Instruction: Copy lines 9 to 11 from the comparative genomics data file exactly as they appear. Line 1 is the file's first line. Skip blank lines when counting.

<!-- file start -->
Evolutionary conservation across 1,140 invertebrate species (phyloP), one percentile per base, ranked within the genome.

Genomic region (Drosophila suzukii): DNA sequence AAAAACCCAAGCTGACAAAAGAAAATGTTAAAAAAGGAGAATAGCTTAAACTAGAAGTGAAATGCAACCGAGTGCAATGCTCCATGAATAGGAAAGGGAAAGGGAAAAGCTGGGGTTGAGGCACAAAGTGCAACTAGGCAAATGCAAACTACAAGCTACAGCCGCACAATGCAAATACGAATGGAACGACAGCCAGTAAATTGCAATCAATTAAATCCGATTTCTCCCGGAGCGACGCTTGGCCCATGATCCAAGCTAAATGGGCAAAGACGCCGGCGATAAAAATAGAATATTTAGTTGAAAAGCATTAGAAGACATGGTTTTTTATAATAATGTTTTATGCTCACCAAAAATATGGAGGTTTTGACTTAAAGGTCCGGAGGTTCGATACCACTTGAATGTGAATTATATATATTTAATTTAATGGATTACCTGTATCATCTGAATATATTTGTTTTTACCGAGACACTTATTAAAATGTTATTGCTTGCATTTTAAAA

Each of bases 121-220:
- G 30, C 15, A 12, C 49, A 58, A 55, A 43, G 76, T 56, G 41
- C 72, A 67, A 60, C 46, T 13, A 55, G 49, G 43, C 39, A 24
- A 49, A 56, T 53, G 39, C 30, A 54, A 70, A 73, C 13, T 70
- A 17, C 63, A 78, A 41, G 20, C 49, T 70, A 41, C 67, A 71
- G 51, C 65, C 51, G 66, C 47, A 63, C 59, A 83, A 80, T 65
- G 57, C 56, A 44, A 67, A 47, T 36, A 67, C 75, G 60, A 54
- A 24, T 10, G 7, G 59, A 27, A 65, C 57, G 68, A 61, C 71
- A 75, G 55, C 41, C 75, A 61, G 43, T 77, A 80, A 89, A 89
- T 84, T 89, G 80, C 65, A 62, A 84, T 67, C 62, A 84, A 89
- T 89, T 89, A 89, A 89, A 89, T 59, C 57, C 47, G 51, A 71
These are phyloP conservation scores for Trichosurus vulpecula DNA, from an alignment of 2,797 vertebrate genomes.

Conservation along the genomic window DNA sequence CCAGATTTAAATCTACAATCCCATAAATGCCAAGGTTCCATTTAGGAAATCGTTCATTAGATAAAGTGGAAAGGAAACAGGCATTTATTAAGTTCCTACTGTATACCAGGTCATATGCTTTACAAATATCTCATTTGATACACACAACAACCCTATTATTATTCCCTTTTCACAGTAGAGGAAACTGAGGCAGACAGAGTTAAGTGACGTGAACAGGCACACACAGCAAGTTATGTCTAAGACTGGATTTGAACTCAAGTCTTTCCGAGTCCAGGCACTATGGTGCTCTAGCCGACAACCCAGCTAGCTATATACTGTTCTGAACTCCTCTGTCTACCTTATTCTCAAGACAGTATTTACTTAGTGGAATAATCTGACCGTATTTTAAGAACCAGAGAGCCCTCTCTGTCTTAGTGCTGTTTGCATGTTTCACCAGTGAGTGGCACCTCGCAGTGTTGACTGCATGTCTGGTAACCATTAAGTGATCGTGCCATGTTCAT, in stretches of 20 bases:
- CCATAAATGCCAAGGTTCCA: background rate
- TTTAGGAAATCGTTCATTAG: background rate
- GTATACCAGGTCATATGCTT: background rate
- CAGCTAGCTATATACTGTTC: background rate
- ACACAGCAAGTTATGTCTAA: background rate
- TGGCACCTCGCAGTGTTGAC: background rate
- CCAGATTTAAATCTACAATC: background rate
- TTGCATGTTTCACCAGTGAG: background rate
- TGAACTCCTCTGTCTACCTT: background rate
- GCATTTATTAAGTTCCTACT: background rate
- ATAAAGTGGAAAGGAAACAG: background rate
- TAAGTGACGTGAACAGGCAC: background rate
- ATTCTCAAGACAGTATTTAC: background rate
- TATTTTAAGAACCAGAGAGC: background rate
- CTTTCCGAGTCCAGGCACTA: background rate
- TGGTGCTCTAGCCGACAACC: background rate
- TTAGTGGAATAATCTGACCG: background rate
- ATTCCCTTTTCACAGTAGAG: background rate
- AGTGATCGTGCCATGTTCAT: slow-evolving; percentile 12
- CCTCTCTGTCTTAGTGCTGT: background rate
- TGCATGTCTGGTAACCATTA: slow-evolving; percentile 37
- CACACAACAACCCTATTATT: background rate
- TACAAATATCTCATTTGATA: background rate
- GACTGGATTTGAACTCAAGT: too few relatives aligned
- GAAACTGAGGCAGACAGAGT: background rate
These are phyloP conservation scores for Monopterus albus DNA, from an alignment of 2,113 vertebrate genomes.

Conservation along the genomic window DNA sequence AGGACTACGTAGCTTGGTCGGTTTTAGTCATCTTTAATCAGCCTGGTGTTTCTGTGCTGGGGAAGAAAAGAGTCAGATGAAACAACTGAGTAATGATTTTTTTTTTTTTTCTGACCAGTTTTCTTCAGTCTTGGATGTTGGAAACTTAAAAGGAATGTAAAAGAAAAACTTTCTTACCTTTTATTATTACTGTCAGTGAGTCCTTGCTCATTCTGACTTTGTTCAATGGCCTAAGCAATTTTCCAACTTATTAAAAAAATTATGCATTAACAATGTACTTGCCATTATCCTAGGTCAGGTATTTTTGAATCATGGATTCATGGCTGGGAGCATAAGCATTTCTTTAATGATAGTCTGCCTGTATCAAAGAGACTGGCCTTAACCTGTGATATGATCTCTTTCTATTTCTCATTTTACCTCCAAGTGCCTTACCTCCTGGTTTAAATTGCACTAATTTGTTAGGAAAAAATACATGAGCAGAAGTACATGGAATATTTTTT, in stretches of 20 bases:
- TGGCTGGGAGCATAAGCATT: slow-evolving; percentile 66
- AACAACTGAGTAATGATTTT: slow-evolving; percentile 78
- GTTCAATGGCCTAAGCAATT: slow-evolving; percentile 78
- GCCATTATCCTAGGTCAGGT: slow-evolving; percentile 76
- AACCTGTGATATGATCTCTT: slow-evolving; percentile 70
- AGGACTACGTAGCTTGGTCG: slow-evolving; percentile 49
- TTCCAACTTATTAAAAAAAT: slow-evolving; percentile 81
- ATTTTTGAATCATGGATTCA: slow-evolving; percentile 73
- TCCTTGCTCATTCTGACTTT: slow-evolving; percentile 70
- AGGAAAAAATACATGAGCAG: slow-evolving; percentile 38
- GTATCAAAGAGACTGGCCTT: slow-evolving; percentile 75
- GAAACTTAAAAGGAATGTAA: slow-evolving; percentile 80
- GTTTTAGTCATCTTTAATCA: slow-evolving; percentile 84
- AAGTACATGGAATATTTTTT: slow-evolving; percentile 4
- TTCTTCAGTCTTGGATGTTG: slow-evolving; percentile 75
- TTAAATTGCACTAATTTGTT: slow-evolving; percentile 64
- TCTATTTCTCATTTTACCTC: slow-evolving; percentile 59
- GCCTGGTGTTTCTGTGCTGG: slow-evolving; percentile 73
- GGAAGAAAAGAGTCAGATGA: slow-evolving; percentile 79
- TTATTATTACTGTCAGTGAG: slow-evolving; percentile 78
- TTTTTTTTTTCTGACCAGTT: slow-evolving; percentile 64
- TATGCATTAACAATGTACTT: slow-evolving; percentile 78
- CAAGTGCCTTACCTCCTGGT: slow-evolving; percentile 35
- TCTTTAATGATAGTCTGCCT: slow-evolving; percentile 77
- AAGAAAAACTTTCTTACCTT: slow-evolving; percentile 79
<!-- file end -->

- G 57, C 56, A 44, A 67, A 47, T 36, A 67, C 75, G 60, A 54
- A 24, T 10, G 7, G 59, A 27, A 65, C 57, G 68, A 61, C 71
- A 75, G 55, C 41, C 75, A 61, G 43, T 77, A 80, A 89, A 89